For the record, I do see adult males for individual work. What a difference a frontal lobe makes!

If you’re reading this and you wonder if I see kids younger than 13, the answer is, “no way!” For kids, I gladly refer to an awesome therapist named Christine Varnado. She does amazing work and kids are obsessed with her!

Transitioning from Work to Home: How to set your night up for success.

Transitioning from Work to Home: How to set your night up for success.

The Question

How do you transition from work to home each day? Do you have a particular routine you use to help you go from employer/employee to spouse mode?

The Problem

Like we discussed last post, the transition moment is either seamless or it’s very rocky. If it’s rocky, it might be because you’re having trouble “shaking off” work as you enter into your home environment. The transition from work to home is rough for a lot of people. Maybe your job is very stressful, very labor intensive or very people driven. If you live alone, you may not think much about the transition from work to home, but I’d suggest that it’s chiefly important for you to not blur the line between the two, and consider your home life entirely separate from your work life. If you have a spouse and/or family, walking in to a house full of people who need things from you can feel pretty overwhelming after a tough day at work! It’s so important that everyone in the house is getting their needs met. It’s possible. It just takes some honest reflection and a strategy.

The Plan

If you struggle with decompressing after a stressful work day, here are a few ideas:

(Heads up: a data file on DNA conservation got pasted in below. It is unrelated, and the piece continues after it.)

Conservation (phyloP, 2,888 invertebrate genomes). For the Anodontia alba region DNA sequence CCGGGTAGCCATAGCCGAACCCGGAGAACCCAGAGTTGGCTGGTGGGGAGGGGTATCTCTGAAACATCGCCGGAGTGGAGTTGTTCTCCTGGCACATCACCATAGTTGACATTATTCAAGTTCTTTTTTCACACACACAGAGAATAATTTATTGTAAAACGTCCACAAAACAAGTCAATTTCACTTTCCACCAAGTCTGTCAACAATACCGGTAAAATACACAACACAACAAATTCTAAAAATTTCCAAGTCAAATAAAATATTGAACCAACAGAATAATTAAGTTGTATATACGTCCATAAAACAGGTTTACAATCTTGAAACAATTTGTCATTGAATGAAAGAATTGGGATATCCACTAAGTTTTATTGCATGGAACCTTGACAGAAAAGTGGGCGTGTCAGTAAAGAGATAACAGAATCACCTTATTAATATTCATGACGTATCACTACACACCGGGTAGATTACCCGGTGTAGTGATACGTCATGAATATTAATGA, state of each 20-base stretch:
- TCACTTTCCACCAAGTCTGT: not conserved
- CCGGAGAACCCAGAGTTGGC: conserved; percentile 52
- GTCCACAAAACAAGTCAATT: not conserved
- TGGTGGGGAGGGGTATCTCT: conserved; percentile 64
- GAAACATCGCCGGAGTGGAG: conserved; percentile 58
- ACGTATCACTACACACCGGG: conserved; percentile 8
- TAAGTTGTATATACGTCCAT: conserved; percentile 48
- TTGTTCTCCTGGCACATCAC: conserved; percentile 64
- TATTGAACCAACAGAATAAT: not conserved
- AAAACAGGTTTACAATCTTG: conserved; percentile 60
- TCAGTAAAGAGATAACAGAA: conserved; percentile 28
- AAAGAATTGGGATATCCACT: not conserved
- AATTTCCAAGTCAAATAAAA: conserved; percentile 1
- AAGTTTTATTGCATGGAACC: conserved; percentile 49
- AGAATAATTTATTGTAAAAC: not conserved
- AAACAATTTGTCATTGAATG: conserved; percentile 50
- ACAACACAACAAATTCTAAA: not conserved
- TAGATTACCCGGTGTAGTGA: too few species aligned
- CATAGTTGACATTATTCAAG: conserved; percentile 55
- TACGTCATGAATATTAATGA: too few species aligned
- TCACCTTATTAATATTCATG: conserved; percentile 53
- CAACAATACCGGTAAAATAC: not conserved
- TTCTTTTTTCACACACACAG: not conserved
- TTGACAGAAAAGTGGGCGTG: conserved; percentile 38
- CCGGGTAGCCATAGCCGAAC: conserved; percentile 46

1. Pick a transition point. On your commute home, give yourself time to process the work day mentally, but at a certain landmark of your choosing, switch trains of thought and start thinking about home. Anything. Stuff on the agenda for the night. Things you like about your spouse and kids. Whatever. Just transition at a planned point so that you can be prepared when you walk in the door.
  2. Write down important things from work. Something you need to do tomorrow? Particularly frustrating conversation with your boss? Write it down. And leave it in your vehicle. You’ll get it out of your system just enough to be able to turn your attention to other things.
  3. Ask for/Give space. Sometimes I distract our toddler so my husband can sneak in without being noticed and take a quick power nap in our bed. (When he comes out later: Surprise! Daddy’s home already!) This way, he’s a little more refreshed and ready to engage. Some people like to take a shower to help them transition from work mode to home mode. Others like to watch the news in relative peace and quiet. Whatever you need, figure it out and make it known.
    • This is particularly important if you’re especially introverted or extroverted. You have needs for either connection or an intentional alone time. These are both legit needs and you shouldn’t minimize them. This need has to be met in order for you to be able to give what your family needs. But, you shouldn’t take all night for this need to be met. Do what you’ve gotta do to decompress the necessary amount, but then be available and presentphysically and emotionally.

In conclusion, consider what you need to really be “off the clock.”

If you live alone…don’t blur the line between “work” and “home” just because you can and no one will complain about it. You’ll burn out eventually and plus, it’s just no fun. You owe it to yourself to maintain/create an identity separate from your work, and this transition point of your day goes a long way to support that part of who you are.

If you’re married, don’t let the transition home moment each day pass you by without considering how you’re approaching it and how you can redeem it for better connection and relational satisfaction! It’s an easy moment to enter into and make a big impact on your relationship. You can do this!